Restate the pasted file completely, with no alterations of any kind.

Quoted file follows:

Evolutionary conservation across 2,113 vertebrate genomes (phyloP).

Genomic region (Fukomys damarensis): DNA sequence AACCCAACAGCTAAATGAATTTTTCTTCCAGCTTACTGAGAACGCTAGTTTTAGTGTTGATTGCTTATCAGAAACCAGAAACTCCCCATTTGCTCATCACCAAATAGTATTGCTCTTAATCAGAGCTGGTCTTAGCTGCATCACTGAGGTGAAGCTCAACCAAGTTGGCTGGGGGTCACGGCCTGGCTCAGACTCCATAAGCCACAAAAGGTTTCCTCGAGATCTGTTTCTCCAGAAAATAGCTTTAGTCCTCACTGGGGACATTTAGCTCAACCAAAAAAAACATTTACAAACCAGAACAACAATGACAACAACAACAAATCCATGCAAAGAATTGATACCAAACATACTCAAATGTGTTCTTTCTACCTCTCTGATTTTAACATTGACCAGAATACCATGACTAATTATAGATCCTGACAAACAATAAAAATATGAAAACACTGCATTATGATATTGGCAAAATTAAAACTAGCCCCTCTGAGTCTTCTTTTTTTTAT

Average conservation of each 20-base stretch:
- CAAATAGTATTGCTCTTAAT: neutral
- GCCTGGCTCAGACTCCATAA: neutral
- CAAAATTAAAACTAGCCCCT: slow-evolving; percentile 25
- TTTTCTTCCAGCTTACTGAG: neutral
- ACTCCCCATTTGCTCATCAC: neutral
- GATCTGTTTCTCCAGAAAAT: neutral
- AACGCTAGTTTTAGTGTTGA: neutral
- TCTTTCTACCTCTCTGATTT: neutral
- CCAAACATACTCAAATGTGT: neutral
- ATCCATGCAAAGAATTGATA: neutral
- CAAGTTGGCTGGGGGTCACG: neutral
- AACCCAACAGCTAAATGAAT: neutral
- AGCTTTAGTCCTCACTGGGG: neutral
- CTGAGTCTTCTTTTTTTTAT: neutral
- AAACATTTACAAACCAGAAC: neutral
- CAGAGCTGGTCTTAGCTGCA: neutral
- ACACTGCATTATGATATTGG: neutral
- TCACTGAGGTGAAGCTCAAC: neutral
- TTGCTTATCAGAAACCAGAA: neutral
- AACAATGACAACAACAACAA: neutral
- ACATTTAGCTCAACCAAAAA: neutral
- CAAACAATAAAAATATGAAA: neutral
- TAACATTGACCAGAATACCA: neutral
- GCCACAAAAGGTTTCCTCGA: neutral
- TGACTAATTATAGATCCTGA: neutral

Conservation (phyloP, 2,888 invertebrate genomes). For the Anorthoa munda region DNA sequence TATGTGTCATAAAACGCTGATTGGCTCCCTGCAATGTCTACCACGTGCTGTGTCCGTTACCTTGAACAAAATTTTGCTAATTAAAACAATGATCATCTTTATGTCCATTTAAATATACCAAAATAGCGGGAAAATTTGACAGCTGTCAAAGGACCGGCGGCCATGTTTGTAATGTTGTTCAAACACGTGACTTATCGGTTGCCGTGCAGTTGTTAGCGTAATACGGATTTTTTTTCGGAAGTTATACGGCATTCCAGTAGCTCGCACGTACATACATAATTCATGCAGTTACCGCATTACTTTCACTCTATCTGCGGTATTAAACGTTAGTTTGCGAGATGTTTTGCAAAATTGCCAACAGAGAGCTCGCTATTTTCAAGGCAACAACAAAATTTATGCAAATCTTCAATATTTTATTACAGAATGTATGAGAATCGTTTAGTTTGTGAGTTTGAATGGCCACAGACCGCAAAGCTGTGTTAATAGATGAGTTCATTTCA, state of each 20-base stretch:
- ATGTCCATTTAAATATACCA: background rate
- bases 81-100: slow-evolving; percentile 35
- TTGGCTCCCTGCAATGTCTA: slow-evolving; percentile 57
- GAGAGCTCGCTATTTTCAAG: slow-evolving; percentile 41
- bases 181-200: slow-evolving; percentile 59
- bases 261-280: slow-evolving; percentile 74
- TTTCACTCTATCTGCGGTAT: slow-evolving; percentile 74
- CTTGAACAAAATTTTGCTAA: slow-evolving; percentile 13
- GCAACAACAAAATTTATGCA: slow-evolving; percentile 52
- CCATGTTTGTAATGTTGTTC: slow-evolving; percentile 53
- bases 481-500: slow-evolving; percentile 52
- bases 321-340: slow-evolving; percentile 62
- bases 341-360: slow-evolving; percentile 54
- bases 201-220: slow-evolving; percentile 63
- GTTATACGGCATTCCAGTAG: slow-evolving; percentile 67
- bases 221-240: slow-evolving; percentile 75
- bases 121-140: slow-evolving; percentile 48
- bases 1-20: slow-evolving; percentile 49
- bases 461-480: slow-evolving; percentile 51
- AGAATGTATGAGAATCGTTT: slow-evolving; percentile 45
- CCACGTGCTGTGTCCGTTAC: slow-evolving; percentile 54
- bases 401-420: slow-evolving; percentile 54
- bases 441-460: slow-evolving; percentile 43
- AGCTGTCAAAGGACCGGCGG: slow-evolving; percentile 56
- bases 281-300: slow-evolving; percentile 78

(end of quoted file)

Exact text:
Evolutionary conservation across 2,113 vertebrate genomes (phyloP).

Genomic region (Fukomys damarensis): DNA sequence AACCCAACAGCTAAATGAATTTTTCTTCCAGCTTACTGAGAACGCTAGTTTTAGTGTTGATTGCTTATCAGAAACCAGAAACTCCCCATTTGCTCATCACCAAATAGTATTGCTCTTAATCAGAGCTGGTCTTAGCTGCATCACTGAGGTGAAGCTCAACCAAGTTGGCTGGGGGTCACGGCCTGGCTCAGACTCCATAAGCCACAAAAGGTTTCCTCGAGATCTGTTTCTCCAGAAAATAGCTTTAGTCCTCACTGGGGACATTTAGCTCAACCAAAAAAAACATTTACAAACCAGAACAACAATGACAACAACAACAAATCCATGCAAAGAATTGATACCAAACATACTCAAATGTGTTCTTTCTACCTCTCTGATTTTAACATTGACCAGAATACCATGACTAATTATAGATCCTGACAAACAATAAAAATATGAAAACACTGCATTATGATATTGGCAAAATTAAAACTAGCCCCTCTGAGTCTTCTTTTTTTTAT

Average conservation of each 20-base stretch:
- CAAATAGTATTGCTCTTAAT: neutral
- GCCTGGCTCAGACTCCATAA: neutral
- CAAAATTAAAACTAGCCCCT: slow-evolving; percentile 25
- TTTTCTTCCAGCTTACTGAG: neutral
- ACTCCCCATTTGCTCATCAC: neutral
- GATCTGTTTCTCCAGAAAAT: neutral
- AACGCTAGTTTTAGTGTTGA: neutral
- TCTTTCTACCTCTCTGATTT: neutral
- CCAAACATACTCAAATGTGT: neutral
- ATCCATGCAAAGAATTGATA: neutral
- CAAGTTGGCTGGGGGTCACG: neutral
- AACCCAACAGCTAAATGAAT: neutral
- AGCTTTAGTCCTCACTGGGG: neutral
- CTGAGTCTTCTTTTTTTTAT: neutral
- AAACATTTACAAACCAGAAC: neutral
- CAGAGCTGGTCTTAGCTGCA: neutral
- ACACTGCATTATGATATTGG: neutral
- TCACTGAGGTGAAGCTCAAC: neutral
- TTGCTTATCAGAAACCAGAA: neutral
- AACAATGACAACAACAACAA: neutral
- ACATTTAGCTCAACCAAAAA: neutral
- CAAACAATAAAAATATGAAA: neutral
- TAACATTGACCAGAATACCA: neutral
- GCCACAAAAGGTTTCCTCGA: neutral
- TGACTAATTATAGATCCTGA: neutral

Conservation (phyloP, 2,888 invertebrate genomes). For the Anorthoa munda region DNA sequence TATGTGTCATAAAACGCTGATTGGCTCCCTGCAATGTCTACCACGTGCTGTGTCCGTTACCTTGAACAAAATTTTGCTAATTAAAACAATGATCATCTTTATGTCCATTTAAATATACCAAAATAGCGGGAAAATTTGACAGCTGTCAAAGGACCGGCGGCCATGTTTGTAATGTTGTTCAAACACGTGACTTATCGGTTGCCGTGCAGTTGTTAGCGTAATACGGATTTTTTTTCGGAAGTTATACGGCATTCCAGTAGCTCGCACGTACATACATAATTCATGCAGTTACCGCATTACTTTCACTCTATCTGCGGTATTAAACGTTAGTTTGCGAGATGTTTTGCAAAATTGCCAACAGAGAGCTCGCTATTTTCAAGGCAACAACAAAATTTATGCAAATCTTCAATATTTTATTACAGAATGTATGAGAATCGTTTAGTTTGTGAGTTTGAATGGCCACAGACCGCAAAGCTGTGTTAATAGATGAGTTCATTTCA, state of each 20-base stretch:
- ATGTCCATTTAAATATACCA: background rate
- bases 81-100: slow-evolving; percentile 35
- TTGGCTCCCTGCAATGTCTA: slow-evolving; percentile 57
- GAGAGCTCGCTATTTTCAAG: slow-evolving; percentile 41
- bases 181-200: slow-evolving; percentile 59
- bases 261-280: slow-evolving; percentile 74
- TTTCACTCTATCTGCGGTAT: slow-evolving; percentile 74
- CTTGAACAAAATTTTGCTAA: slow-evolving; percentile 13
- GCAACAACAAAATTTATGCA: slow-evolving; percentile 52
- CCATGTTTGTAATGTTGTTC: slow-evolving; percentile 53
- bases 481-500: slow-evolving; percentile 52
- bases 321-340: slow-evolving; percentile 62
- bases 341-360: slow-evolving; percentile 54
- bases 201-220: slow-evolving; percentile 63
- GTTATACGGCATTCCAGTAG: slow-evolving; percentile 67
- bases 221-240: slow-evolving; percentile 75
- bases 121-140: slow-evolving; percentile 48
- bases 1-20: slow-evolving; percentile 49
- bases 461-480: slow-evolving; percentile 51
- AGAATGTATGAGAATCGTTT: slow-evolving; percentile 45
- CCACGTGCTGTGTCCGTTAC: slow-evolving; percentile 54
- bases 401-420: slow-evolving; percentile 54
- bases 441-460: slow-evolving; percentile 43
- AGCTGTCAAAGGACCGGCGG: slow-evolving; percentile 56
- bases 281-300: slow-evolving; percentile 78